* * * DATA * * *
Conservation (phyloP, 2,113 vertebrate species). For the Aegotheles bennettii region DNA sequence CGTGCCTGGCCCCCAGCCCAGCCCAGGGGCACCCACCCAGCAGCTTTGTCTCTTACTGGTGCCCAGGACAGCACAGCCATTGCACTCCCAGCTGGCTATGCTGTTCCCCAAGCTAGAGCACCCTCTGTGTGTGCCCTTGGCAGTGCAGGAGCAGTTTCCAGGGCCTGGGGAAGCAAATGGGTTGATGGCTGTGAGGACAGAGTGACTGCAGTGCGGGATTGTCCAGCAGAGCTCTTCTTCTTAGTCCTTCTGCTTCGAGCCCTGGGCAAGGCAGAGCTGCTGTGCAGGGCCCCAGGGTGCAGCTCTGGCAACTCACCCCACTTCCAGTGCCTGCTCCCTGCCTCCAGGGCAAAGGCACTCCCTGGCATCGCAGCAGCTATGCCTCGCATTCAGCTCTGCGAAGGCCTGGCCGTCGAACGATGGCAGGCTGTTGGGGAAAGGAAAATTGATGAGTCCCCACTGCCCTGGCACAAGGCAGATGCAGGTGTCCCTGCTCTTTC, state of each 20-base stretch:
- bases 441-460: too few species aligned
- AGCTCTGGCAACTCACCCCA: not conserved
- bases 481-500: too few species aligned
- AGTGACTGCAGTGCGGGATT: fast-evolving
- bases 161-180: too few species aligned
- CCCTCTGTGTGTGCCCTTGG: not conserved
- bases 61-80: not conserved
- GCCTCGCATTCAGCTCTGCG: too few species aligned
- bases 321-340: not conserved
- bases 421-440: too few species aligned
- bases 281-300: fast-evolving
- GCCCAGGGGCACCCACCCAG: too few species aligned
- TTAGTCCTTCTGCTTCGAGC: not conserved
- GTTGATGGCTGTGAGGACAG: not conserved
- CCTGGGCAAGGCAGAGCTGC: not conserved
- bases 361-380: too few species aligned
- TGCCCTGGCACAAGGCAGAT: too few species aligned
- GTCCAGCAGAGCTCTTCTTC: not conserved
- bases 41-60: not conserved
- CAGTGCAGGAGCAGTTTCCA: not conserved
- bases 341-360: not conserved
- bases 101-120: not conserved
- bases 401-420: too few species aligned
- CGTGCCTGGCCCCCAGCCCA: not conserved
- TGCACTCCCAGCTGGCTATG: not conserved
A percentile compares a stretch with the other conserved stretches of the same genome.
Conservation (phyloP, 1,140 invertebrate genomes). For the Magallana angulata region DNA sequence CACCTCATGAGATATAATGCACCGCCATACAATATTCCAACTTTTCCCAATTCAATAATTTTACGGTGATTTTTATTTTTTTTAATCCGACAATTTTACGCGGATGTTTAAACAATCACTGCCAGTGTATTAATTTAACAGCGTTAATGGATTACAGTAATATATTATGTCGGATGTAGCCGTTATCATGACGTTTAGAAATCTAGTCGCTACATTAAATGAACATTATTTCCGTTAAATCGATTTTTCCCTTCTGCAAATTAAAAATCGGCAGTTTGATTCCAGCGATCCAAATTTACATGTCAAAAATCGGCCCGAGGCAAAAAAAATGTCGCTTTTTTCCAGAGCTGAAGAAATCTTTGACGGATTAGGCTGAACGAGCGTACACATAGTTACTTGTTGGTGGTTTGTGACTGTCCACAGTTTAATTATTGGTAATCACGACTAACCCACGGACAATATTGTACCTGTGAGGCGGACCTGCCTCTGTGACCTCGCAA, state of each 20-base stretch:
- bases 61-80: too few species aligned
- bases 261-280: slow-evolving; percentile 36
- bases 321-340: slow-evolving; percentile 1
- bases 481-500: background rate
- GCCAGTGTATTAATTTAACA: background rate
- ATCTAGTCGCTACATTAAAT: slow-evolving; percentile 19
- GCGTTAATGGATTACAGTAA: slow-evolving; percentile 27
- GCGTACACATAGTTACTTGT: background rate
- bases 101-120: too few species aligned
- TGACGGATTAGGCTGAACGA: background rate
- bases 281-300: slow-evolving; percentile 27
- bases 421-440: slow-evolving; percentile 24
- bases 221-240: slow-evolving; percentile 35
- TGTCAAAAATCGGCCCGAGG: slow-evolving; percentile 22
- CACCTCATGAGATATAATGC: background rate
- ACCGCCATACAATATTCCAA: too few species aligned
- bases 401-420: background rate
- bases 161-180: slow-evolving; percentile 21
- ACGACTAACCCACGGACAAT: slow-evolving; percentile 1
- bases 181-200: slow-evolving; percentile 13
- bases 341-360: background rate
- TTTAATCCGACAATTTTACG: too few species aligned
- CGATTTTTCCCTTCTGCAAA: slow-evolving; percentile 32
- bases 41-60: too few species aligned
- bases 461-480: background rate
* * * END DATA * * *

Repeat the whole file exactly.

Conservation (phyloP, 2,113 vertebrate species). For the Aegotheles bennettii region DNA sequence CGTGCCTGGCCCCCAGCCCAGCCCAGGGGCACCCACCCAGCAGCTTTGTCTCTTACTGGTGCCCAGGACAGCACAGCCATTGCACTCCCAGCTGGCTATGCTGTTCCCCAAGCTAGAGCACCCTCTGTGTGTGCCCTTGGCAGTGCAGGAGCAGTTTCCAGGGCCTGGGGAAGCAAATGGGTTGATGGCTGTGAGGACAGAGTGACTGCAGTGCGGGATTGTCCAGCAGAGCTCTTCTTCTTAGTCCTTCTGCTTCGAGCCCTGGGCAAGGCAGAGCTGCTGTGCAGGGCCCCAGGGTGCAGCTCTGGCAACTCACCCCACTTCCAGTGCCTGCTCCCTGCCTCCAGGGCAAAGGCACTCCCTGGCATCGCAGCAGCTATGCCTCGCATTCAGCTCTGCGAAGGCCTGGCCGTCGAACGATGGCAGGCTGTTGGGGAAAGGAAAATTGATGAGTCCCCACTGCCCTGGCACAAGGCAGATGCAGGTGTCCCTGCTCTTTC, state of each 20-base stretch:
- bases 441-460: too few species aligned
- AGCTCTGGCAACTCACCCCA: not conserved
- bases 481-500: too few species aligned
- AGTGACTGCAGTGCGGGATT: fast-evolving
- bases 161-180: too few species aligned
- CCCTCTGTGTGTGCCCTTGG: not conserved
- bases 61-80: not conserved
- GCCTCGCATTCAGCTCTGCG: too few species aligned
- bases 321-340: not conserved
- bases 421-440: too few species aligned
- bases 281-300: fast-evolving
- GCCCAGGGGCACCCACCCAG: too few species aligned
- TTAGTCCTTCTGCTTCGAGC: not conserved
- GTTGATGGCTGTGAGGACAG: not conserved
- CCTGGGCAAGGCAGAGCTGC: not conserved
- bases 361-380: too few species aligned
- TGCCCTGGCACAAGGCAGAT: too few species aligned
- GTCCAGCAGAGCTCTTCTTC: not conserved
- bases 41-60: not conserved
- CAGTGCAGGAGCAGTTTCCA: not conserved
- bases 341-360: not conserved
- bases 101-120: not conserved
- bases 401-420: too few species aligned
- CGTGCCTGGCCCCCAGCCCA: not conserved
- TGCACTCCCAGCTGGCTATG: not conserved
A percentile compares a stretch with the other conserved stretches of the same genome.
Conservation (phyloP, 1,140 invertebrate genomes). For the Magallana angulata region DNA sequence CACCTCATGAGATATAATGCACCGCCATACAATATTCCAACTTTTCCCAATTCAATAATTTTACGGTGATTTTTATTTTTTTTAATCCGACAATTTTACGCGGATGTTTAAACAATCACTGCCAGTGTATTAATTTAACAGCGTTAATGGATTACAGTAATATATTATGTCGGATGTAGCCGTTATCATGACGTTTAGAAATCTAGTCGCTACATTAAATGAACATTATTTCCGTTAAATCGATTTTTCCCTTCTGCAAATTAAAAATCGGCAGTTTGATTCCAGCGATCCAAATTTACATGTCAAAAATCGGCCCGAGGCAAAAAAAATGTCGCTTTTTTCCAGAGCTGAAGAAATCTTTGACGGATTAGGCTGAACGAGCGTACACATAGTTACTTGTTGGTGGTTTGTGACTGTCCACAGTTTAATTATTGGTAATCACGACTAACCCACGGACAATATTGTACCTGTGAGGCGGACCTGCCTCTGTGACCTCGCAA, state of each 20-base stretch:
- bases 61-80: too few species aligned
- bases 261-280: slow-evolving; percentile 36
- bases 321-340: slow-evolving; percentile 1
- bases 481-500: background rate
- GCCAGTGTATTAATTTAACA: background rate
- ATCTAGTCGCTACATTAAAT: slow-evolving; percentile 19
- GCGTTAATGGATTACAGTAA: slow-evolving; percentile 27
- GCGTACACATAGTTACTTGT: background rate
- bases 101-120: too few species aligned
- TGACGGATTAGGCTGAACGA: background rate
- bases 281-300: slow-evolving; percentile 27
- bases 421-440: slow-evolving; percentile 24
- bases 221-240: slow-evolving; percentile 35
- TGTCAAAAATCGGCCCGAGG: slow-evolving; percentile 22
- CACCTCATGAGATATAATGC: background rate
- ACCGCCATACAATATTCCAA: too few species aligned
- bases 401-420: background rate
- bases 161-180: slow-evolving; percentile 21
- ACGACTAACCCACGGACAAT: slow-evolving; percentile 1
- bases 181-200: slow-evolving; percentile 13
- bases 341-360: background rate
- TTTAATCCGACAATTTTACG: too few species aligned
- CGATTTTTCCCTTCTGCAAA: slow-evolving; percentile 32
- bases 41-60: too few species aligned
- bases 461-480: background rate